I believe that recognition of animal and human abuse is in line with veterinarians' responsibilities to protect animal health, relieve animal suffering, and promote public health.
1: J Am Vet Med Assoc. 1999 Aug 1;215(3):328-31. Related Articles, Links
A survey of teaching and implementation: the veterinarian's role in recognizing and reporting abuse.
Purdue University School of Veterinary Medicine, West Lafayette, IN 47907, USA.
Many families seeking assistance from domestic violence agencies are known to local humane societies or animal control officials because of previous incidents of animal abuse. This is because pets are often the first victims of family disputes that erupt into violence. Analysis of domestic violence statistics indicates that veterinarians potentially treat hundreds of thousands of abused pets each year. Because veterinarians may be the first or only individuals to have access to abusive family situations, it is it important for veterinarians to be aware of potential signs of abuse of pets and their owners and to be familiar with the mechanisms for reporting suspected incidents of abuse. Thirty-one North American veterinary schools and a sample of large and small animal practitioners in Indiana were surveyed to understand to what degree current veterinary curricula prepare students to recognize abuse of animal patients and human clients and to what extent practitioners recognize and report their suspicions of abuse to appropriate authorities. The data indicate a discrepancy between beliefs about prevalence of abuse and the amount of time spent educating veterinary students to recognize and report that abuse. I hypothesize that: 1) practicing veterinarians are reluctant to report suspicions of domestic family violence directed against animals, children, or spouses for various reasons (e.g., lack of adequate training, fear of litigation, time constraints, fear that violence will escalate, belief that it is not their place to intervene, lack of contact information, fear of losing a client's business); 2) practicing veterinarians (in large and small animal practices) may not be aware that animal patients and human clients may have been abused and being unfamiliar with this diagnosis, are unfamiliar with the mechanism for reporting the abuse, especially when it involves human victims; and 3) veterinary school curricula could be modified so that veterinary students are trained to recognize human and animal abuse, thereby reducing risks to animal patients, other animals in the household, and human clients. I believe that recognition of animal and human abuse is in line with veterinarians' responsibilities to protect animal health, relieve animal suffering, and promote public health.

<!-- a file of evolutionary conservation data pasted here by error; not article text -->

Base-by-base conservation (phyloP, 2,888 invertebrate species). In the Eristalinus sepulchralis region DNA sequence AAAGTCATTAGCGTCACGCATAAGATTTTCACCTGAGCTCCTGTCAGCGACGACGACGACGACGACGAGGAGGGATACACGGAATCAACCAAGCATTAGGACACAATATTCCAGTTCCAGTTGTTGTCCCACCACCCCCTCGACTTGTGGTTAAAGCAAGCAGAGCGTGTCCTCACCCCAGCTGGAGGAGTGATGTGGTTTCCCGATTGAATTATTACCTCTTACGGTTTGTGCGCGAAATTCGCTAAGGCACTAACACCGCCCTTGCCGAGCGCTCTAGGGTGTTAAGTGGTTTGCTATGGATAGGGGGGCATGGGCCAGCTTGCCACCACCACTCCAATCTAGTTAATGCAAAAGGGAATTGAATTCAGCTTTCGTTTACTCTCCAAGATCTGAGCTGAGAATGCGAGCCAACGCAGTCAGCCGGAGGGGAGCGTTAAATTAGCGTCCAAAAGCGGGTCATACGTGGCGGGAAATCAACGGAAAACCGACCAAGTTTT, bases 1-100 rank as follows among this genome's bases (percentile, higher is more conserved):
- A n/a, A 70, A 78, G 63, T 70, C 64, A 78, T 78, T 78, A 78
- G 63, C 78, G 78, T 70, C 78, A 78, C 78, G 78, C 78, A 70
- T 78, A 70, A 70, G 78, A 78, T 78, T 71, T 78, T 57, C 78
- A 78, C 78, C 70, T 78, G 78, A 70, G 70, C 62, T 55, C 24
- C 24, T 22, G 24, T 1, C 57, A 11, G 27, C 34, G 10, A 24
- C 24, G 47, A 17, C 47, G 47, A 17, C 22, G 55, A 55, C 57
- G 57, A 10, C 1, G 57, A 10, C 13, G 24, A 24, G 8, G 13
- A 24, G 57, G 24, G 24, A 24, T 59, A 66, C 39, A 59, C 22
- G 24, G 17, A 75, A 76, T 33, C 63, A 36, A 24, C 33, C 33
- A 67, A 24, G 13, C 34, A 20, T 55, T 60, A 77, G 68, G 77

PMID: 10434967 [PubMed - indexed for MEDLINE]